Santhiveeran (2004) dated the use of computers in psychotherapy to 1972, with the advent of bulletin boards and online support groups. The success of these initiatives established the potential of computers as a vehicle for the discussion of sensitive personal issues (Skinner, 2006). The first web-based mental health advice site went live in 1986 - the "Ask Uncle Ezra" website offered an advice site for students at Cornell University (US) and is still operating today.1
The International Society of Mental Health Online2 was established in the late-1990s, to promote the use of online technologies among mental health professionals (Chester & Glass, 2006). Around this time, guidelines were also established regarding ethical online counselling, such as those created by the American Psychological Association in 1997, American Counseling Association in 1999 and, in 2005, the British Association of Counselling and Psychotherapy. The Australian Psychological Society published similar guidelines in 2004, which are available for members only.
Benefits and challenges
There has been no shortage of benefits and challenges associated with online therapy identified in the literature to date. These are outlined in Box 1.
Box 1. Benefits and challenges associated with online therapy
- Increased accessibility, for example, for rural and remote persons (although limited by bandwidth and availability of carriers), single or at-home parents, people with a disability, in cases of fear of violence or intimidation, people with agoraphobia, people who are relocating but want to work with the same therapist, fast-pace lifestyles, unusual employment hours.
- Offers solution to shortfall in psychotherapy services.*
- When email is used, the written word may be expressive for some, can think through and reflect on content before sending.
- Anonymity, privacy, convenience, often in comfort of own home.
- Disinhibition and internalisation, that is, core issues addressed more quickly, matters expressed more freely.
- Enhanced self-reflection, in the case of asynchronous communication. Can revisit treatment communications from therapists in own time.
- Therapists can respond to specialist areas of concern, regardless of geographical location.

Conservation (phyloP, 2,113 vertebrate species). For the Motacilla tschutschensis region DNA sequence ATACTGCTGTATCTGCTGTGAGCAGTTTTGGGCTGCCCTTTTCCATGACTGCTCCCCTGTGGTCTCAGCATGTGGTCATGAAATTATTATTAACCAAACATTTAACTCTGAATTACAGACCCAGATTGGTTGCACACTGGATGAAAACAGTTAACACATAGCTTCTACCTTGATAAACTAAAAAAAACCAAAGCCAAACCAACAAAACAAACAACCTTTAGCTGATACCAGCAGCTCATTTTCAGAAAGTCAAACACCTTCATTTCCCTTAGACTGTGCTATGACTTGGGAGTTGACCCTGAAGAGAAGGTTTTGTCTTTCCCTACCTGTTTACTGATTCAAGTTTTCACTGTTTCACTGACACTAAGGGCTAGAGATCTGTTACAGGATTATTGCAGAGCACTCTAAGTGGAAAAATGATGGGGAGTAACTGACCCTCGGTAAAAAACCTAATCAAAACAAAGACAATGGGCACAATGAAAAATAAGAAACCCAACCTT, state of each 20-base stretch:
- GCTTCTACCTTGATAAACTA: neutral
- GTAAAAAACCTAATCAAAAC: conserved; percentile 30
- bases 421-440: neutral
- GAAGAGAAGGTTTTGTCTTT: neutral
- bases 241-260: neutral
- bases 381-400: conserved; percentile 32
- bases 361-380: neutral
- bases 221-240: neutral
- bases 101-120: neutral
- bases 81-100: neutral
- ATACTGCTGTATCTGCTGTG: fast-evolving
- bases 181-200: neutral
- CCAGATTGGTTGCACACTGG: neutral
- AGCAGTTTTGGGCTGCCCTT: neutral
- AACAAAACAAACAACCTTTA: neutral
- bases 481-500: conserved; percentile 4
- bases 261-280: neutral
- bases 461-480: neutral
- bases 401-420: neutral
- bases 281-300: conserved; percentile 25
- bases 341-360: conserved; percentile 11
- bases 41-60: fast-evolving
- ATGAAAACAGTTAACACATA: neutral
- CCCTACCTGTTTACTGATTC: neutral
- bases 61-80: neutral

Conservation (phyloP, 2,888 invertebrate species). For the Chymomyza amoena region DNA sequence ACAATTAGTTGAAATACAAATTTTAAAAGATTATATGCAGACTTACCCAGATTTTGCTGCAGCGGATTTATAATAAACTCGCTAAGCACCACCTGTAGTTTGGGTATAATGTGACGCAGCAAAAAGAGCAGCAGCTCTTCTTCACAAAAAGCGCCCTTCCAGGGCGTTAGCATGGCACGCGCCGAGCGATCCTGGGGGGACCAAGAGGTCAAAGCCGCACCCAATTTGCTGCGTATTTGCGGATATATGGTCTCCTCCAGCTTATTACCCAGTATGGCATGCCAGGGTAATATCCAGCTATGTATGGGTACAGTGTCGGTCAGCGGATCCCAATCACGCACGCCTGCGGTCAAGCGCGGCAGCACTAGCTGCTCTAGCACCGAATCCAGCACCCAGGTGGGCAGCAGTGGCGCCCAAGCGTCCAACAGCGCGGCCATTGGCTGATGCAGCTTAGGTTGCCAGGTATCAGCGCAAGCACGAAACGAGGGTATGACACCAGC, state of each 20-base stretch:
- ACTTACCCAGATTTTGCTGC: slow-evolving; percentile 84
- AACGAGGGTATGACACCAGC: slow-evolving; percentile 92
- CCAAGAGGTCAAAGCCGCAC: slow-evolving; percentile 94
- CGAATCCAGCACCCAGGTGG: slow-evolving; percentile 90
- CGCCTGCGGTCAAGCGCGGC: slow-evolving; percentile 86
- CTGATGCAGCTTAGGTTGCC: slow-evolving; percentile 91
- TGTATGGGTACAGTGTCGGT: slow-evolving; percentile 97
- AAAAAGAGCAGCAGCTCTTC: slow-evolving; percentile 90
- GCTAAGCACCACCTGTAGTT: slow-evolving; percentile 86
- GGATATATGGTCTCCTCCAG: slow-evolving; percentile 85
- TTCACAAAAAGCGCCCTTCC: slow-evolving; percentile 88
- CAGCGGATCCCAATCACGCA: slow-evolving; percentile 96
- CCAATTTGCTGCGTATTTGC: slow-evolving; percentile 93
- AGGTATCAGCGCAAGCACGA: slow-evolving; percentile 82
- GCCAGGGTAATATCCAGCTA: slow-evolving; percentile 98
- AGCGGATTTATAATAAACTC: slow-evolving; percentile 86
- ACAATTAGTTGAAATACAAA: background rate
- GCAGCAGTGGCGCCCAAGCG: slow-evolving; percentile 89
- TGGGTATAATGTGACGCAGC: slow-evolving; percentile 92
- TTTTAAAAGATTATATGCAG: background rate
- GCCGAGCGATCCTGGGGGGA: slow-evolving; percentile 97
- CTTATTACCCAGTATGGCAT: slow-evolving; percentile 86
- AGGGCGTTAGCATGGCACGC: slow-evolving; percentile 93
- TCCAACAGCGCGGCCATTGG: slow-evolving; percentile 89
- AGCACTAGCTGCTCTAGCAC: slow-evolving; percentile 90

- Available any time of day (where service models permit).
- May be particularly viable for computer-savvy young people and children.
- Allows clinician time to be freed up for others and reduces the number of face-to-face sessions.
- Increased flexibility of services.
- Practical and technical concerns, for example, skills deficiencies, computer illiteracy. Older people and those from a different cultural background may feel less comfortable.
- Lack of visual cues, non-verbal cues, and misunderstandings arising from this. Not able to observe how couples or family members interact.
- Time delays between contact and response in asynchronous communication.
- Diminished capacity to deal with any crises.
- Verifying credentials of therapist, verifying that therapist and/or client is the person online.
- Technical failures, limited access to communications infrastructure, unreliable bandwidth connections.
- Security risks - email misdirected through error in address, intercepted by hackers, computer programming errors.
- Client may expect services to be free.
- Legal and ethical issues, including confidentiality, privacy.
- Lack of therapist training.
* Proudfoot (2004) suggested that if only half of the estimated 20% of people in the UK suffering at any one time from depression and anxiety (at the time of writing) accessed 10 sessions of psychotherapy, the UK would need a 100-fold increase in the number of therapists.
Source: Abbott, Klein, & Ciechomski (2008); Bischoff (2004); Casey & Halford (in press); Cavanagh & Shapiro (2004); Griffiths, Farrer, & Christensen (2007); Hunt, Shochet, & King (2005); Pollock (2006); Recupero (2005); Rochlen, Zack, & Speyer (2004); Syme (2004)
While limited empirical evidence exists regarding the perceptions of, and/or the effects of these benefits and challenges in practice (Rochlen et al., 2004), some of the existing research is outlined below.
One of the key arguments in favour of online therapy is the increased access it offers to those who may otherwise be unable to attend therapy. A limited amount of literature exists that examines access issues for particular groups or those with particular issues. Griffiths and Christensen (2007) reported a high level of use by rural users of MoodGym (a cognitive-behavioural therapy Internet intervention) and Blue Pages (a depression information website), although it is unclear whether this is due to the program itself or a lack of alternate options. However, they do suggest that due to anonymity, the rural culture of self-reliance, the ability to fit in with work schedule and limited travel time involved, these programs may be particularly helpful for rural clients. Hand, Chung, and Peters (2009) recognised the positive potential of the Internet, if safety procedures are in place, for women who are seeking help regarding domestic violence and feel ashamed or need to find ways that will not alert the perpetrator to their accessing help. Hand et al. (2009) also pointed out the possible use of the Internet as an anonymous and private way for perpetrators of violence to seek help.